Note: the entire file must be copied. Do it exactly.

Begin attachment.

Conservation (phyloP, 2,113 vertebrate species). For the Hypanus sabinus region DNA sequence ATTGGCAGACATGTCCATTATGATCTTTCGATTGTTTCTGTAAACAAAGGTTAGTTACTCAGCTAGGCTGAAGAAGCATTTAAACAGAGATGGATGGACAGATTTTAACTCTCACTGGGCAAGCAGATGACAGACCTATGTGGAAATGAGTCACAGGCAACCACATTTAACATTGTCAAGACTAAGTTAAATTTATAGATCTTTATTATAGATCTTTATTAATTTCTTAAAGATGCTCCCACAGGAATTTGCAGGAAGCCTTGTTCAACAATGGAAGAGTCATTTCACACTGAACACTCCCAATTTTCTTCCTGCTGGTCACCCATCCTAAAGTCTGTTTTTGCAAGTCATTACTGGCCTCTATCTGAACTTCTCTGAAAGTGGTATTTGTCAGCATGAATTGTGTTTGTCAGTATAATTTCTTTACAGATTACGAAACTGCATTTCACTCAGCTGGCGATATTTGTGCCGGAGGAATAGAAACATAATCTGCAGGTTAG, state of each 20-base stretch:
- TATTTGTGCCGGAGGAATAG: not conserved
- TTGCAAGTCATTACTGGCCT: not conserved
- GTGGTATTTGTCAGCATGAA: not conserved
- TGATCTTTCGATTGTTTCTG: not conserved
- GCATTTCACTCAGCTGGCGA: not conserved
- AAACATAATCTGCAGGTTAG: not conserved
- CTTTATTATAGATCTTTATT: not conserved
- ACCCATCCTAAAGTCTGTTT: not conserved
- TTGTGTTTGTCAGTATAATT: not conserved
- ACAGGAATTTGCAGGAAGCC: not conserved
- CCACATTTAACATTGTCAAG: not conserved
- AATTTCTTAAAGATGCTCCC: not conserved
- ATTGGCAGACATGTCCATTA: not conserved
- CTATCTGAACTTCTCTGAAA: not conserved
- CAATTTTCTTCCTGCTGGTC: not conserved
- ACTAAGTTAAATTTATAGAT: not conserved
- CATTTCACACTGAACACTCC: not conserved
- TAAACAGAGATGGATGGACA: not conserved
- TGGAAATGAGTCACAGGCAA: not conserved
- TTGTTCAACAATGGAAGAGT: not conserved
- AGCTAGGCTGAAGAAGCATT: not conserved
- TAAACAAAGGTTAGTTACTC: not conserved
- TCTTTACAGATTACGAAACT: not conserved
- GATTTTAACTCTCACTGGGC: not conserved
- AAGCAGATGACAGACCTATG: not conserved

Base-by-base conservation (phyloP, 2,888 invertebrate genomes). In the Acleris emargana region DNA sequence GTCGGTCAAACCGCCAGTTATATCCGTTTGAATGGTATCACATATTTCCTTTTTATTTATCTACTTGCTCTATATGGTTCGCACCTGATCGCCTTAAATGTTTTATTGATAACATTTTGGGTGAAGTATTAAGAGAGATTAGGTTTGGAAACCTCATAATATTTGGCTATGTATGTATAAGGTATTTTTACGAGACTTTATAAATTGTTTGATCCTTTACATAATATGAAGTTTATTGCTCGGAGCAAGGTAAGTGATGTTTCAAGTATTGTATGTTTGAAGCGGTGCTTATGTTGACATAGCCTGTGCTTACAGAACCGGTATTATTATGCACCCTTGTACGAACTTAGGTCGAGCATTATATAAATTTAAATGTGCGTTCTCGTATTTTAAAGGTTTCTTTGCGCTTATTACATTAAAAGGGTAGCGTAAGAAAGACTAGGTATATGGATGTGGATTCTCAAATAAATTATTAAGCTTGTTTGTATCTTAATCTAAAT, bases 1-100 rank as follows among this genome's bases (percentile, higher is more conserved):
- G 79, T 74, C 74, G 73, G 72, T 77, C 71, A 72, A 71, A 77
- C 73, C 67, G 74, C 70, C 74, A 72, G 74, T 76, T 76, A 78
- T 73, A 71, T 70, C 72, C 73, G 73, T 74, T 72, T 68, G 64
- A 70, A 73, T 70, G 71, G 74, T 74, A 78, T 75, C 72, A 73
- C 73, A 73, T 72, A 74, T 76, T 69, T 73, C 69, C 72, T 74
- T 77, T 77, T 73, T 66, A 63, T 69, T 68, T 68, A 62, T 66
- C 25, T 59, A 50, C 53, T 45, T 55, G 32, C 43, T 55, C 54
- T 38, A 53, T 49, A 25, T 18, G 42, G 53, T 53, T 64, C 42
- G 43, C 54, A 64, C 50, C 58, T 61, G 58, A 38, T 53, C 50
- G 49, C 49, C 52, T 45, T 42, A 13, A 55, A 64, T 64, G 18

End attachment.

Conservation (phyloP, 2,113 vertebrate species). For the Hypanus sabinus region DNA sequence ATTGGCAGACATGTCCATTATGATCTTTCGATTGTTTCTGTAAACAAAGGTTAGTTACTCAGCTAGGCTGAAGAAGCATTTAAACAGAGATGGATGGACAGATTTTAACTCTCACTGGGCAAGCAGATGACAGACCTATGTGGAAATGAGTCACAGGCAACCACATTTAACATTGTCAAGACTAAGTTAAATTTATAGATCTTTATTATAGATCTTTATTAATTTCTTAAAGATGCTCCCACAGGAATTTGCAGGAAGCCTTGTTCAACAATGGAAGAGTCATTTCACACTGAACACTCCCAATTTTCTTCCTGCTGGTCACCCATCCTAAAGTCTGTTTTTGCAAGTCATTACTGGCCTCTATCTGAACTTCTCTGAAAGTGGTATTTGTCAGCATGAATTGTGTTTGTCAGTATAATTTCTTTACAGATTACGAAACTGCATTTCACTCAGCTGGCGATATTTGTGCCGGAGGAATAGAAACATAATCTGCAGGTTAG, state of each 20-base stretch:
- TATTTGTGCCGGAGGAATAG: not conserved
- TTGCAAGTCATTACTGGCCT: not conserved
- GTGGTATTTGTCAGCATGAA: not conserved
- TGATCTTTCGATTGTTTCTG: not conserved
- GCATTTCACTCAGCTGGCGA: not conserved
- AAACATAATCTGCAGGTTAG: not conserved
- CTTTATTATAGATCTTTATT: not conserved
- ACCCATCCTAAAGTCTGTTT: not conserved
- TTGTGTTTGTCAGTATAATT: not conserved
- ACAGGAATTTGCAGGAAGCC: not conserved
- CCACATTTAACATTGTCAAG: not conserved
- AATTTCTTAAAGATGCTCCC: not conserved
- ATTGGCAGACATGTCCATTA: not conserved
- CTATCTGAACTTCTCTGAAA: not conserved
- CAATTTTCTTCCTGCTGGTC: not conserved
- ACTAAGTTAAATTTATAGAT: not conserved
- CATTTCACACTGAACACTCC: not conserved
- TAAACAGAGATGGATGGACA: not conserved
- TGGAAATGAGTCACAGGCAA: not conserved
- TTGTTCAACAATGGAAGAGT: not conserved
- AGCTAGGCTGAAGAAGCATT: not conserved
- TAAACAAAGGTTAGTTACTC: not conserved
- TCTTTACAGATTACGAAACT: not conserved
- GATTTTAACTCTCACTGGGC: not conserved
- AAGCAGATGACAGACCTATG: not conserved

Base-by-base conservation (phyloP, 2,888 invertebrate genomes). In the Acleris emargana region DNA sequence GTCGGTCAAACCGCCAGTTATATCCGTTTGAATGGTATCACATATTTCCTTTTTATTTATCTACTTGCTCTATATGGTTCGCACCTGATCGCCTTAAATGTTTTATTGATAACATTTTGGGTGAAGTATTAAGAGAGATTAGGTTTGGAAACCTCATAATATTTGGCTATGTATGTATAAGGTATTTTTACGAGACTTTATAAATTGTTTGATCCTTTACATAATATGAAGTTTATTGCTCGGAGCAAGGTAAGTGATGTTTCAAGTATTGTATGTTTGAAGCGGTGCTTATGTTGACATAGCCTGTGCTTACAGAACCGGTATTATTATGCACCCTTGTACGAACTTAGGTCGAGCATTATATAAATTTAAATGTGCGTTCTCGTATTTTAAAGGTTTCTTTGCGCTTATTACATTAAAAGGGTAGCGTAAGAAAGACTAGGTATATGGATGTGGATTCTCAAATAAATTATTAAGCTTGTTTGTATCTTAATCTAAAT, bases 1-100 rank as follows among this genome's bases (percentile, higher is more conserved):
- G 79, T 74, C 74, G 73, G 72, T 77, C 71, A 72, A 71, A 77
- C 73, C 67, G 74, C 70, C 74, A 72, G 74, T 76, T 76, A 78
- T 73, A 71, T 70, C 72, C 73, G 73, T 74, T 72, T 68, G 64
- A 70, A 73, T 70, G 71, G 74, T 74, A 78, T 75, C 72, A 73
- C 73, A 73, T 72, A 74, T 76, T 69, T 73, C 69, C 72, T 74
- T 77, T 77, T 73, T 66, A 63, T 69, T 68, T 68, A 62, T 66
- C 25, T 59, A 50, C 53, T 45, T 55, G 32, C 43, T 55, C 54
- T 38, A 53, T 49, A 25, T 18, G 42, G 53, T 53, T 64, C 42
- G 43, C 54, A 64, C 50, C 58, T 61, G 58, A 38, T 53, C 50
- G 49, C 49, C 52, T 45, T 42, A 13, A 55, A 64, T 64, G 18